About this Recording
8.111390 - SCHUMANN, R.: Cello Concerto / BRUCH, M.: Kol Nidrei / CASADESUS, H.: Cello Concerto (Schuster, Waxman) (1953) (Franz Waxman Conducts, Vol. 3)

Max Bruch (1838–1920): Kol Nidrei
Henri Casadesus (1879–1947): Cello Concerto in C minor (formerly attr. JC Bach)
Robert Schumann (1810–1856): Cello Concerto in A minor, Op 129


Robert Schumann must seem in many ways typical of the age in which he lived, combining a number of the principal characteristics of Romanticism in his music and in his life. Born in Zwickau in 1810, the son of a bookseller, publisher and writer, he showed an early interest in literature, and was to make a name for himself in later years as a writer and editor of the Neue Zeitschrift fur Musik, a journal launched in 1834.

After a period at university, to satisfy the ambitions of his widowed mother, while still showing the wide interests of a dilettante, Schumann turned more fully to music under the tuition of Friedrich Wieck, a famous teacher whose energies had been largely directed towards the training of his daughter Clara, a pianist of prodigious early talent. The romance that led in 1840 to their marriage, in spite of the bitter opposition of Wieck, was followed by a period in which Clara’s career as a pianist had, in some way, to be reconciled with her husband’s ambitions and the demands of a growing family. A weakness in the fingers had caused Schumann to give up the idea of becoming a virtuoso pianist, but he drew attention as a writer on musical matters and, increasingly, as a composer. His final position in Düsseldorf as director of music was not successful, however, and culminated in an attempt at suicide, insanity and death in 1856.

Schumann wrote his Cello Concerto in 1850, describing it in his own list of compositions as a Konzertstück. It came, therefore, during the first period of his appointment in Düsseldorf. at the time of composition of his Third Symphony, the Rhenish. He already had some knowledge of the cello, having played it in the 1830s, when he was forced to turn his attention away from the piano, at least as a professional performer. The lower register of the cello poses certain problems to composers, since it may all too easily be obscured by the orchestra. This is avoided by Schumann’s scoring, which, nevertheless, has been criticized, leading some to reorchestrate the concerto in ways that are often interesting, if idiosyncratic.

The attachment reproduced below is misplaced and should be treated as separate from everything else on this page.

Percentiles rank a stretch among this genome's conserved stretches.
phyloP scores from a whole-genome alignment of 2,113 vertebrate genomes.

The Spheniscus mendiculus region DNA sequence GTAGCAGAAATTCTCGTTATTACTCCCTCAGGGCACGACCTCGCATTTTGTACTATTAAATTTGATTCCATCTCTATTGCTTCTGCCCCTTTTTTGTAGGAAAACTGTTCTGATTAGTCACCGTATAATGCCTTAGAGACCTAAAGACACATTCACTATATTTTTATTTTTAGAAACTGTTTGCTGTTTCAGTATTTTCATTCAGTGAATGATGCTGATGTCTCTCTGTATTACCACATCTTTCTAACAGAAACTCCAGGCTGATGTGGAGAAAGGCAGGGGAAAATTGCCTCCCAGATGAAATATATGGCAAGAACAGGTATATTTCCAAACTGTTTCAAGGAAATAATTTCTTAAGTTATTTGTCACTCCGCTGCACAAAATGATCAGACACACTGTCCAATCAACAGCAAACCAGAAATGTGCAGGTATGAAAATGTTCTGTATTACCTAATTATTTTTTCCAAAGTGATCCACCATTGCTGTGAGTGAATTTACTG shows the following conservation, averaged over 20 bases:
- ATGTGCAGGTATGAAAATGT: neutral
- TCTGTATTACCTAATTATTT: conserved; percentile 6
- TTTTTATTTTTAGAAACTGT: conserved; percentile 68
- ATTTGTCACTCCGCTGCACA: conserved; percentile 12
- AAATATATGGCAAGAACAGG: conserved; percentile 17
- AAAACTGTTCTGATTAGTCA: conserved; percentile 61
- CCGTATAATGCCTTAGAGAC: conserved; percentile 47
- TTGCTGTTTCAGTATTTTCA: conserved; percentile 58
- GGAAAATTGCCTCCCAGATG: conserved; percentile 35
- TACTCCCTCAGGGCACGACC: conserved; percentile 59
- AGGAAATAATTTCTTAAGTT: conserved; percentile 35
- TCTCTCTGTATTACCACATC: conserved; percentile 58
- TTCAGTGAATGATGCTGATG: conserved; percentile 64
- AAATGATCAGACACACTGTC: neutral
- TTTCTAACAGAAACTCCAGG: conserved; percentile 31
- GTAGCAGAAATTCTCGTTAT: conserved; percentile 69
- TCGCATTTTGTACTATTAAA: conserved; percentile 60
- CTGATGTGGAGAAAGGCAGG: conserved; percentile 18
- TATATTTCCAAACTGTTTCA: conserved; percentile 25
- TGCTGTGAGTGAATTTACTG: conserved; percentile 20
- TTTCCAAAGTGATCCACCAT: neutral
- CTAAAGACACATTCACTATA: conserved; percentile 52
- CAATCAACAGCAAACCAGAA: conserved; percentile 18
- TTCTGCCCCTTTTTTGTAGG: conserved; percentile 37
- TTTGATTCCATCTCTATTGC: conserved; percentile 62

Woodwind chords, with pizzicato strings, open the concerto, the soloist entering after a brief accompanying figure in the violins. The strongly romantic first theme is proclaimed by the cello, which continues in prominence until the first orchestral tutti, answered by a further solo The rhapsodic material is developed, the solo theme re-appearing in F sharp minor before the recapitulation in the original key, with the secondary theme now in the tonic major. There is an expressive F major slow movement and brief reminiscences of the principal themes of both movements before the launching of the finale, with arpeggios that form part of the cello theme, the basis of the movement, which leads to an accompanied cadenza and an emphatic conclusion.

Born in Cologne in 1838, Max Bruch enjoyed a career as a conductor that took him as far afield as Liverpool and as a composer of choral music that enjoyed contemporary popularity. He is chiefly remembered in modern international repertoire for his G minor Violin Concerto, which is widely known, and by his Scottish Fantasia, also for solo violin and orchestra. Kol Nidrei is probably the best known of the shorter instrumental pieces Bruch wrote. It is an Adagio on Hebrew themes, published in 1881 in Berlin, where ten years later the composer was appointed professor at the Academy, with responsibility for the composition masterclass. The title, which means “All the vows”, is taken from a prayer used on the Day of Atonement.

The Concerto formerly attributed to JC Bach turns out to have been entirely the work of the viola-player Henri Casadesus, one of a number of such compositions or ‘reconstructions’. Joseph Schuster introduced the work to America in 1950 and programmed it in his concerts.

Keith Anderson

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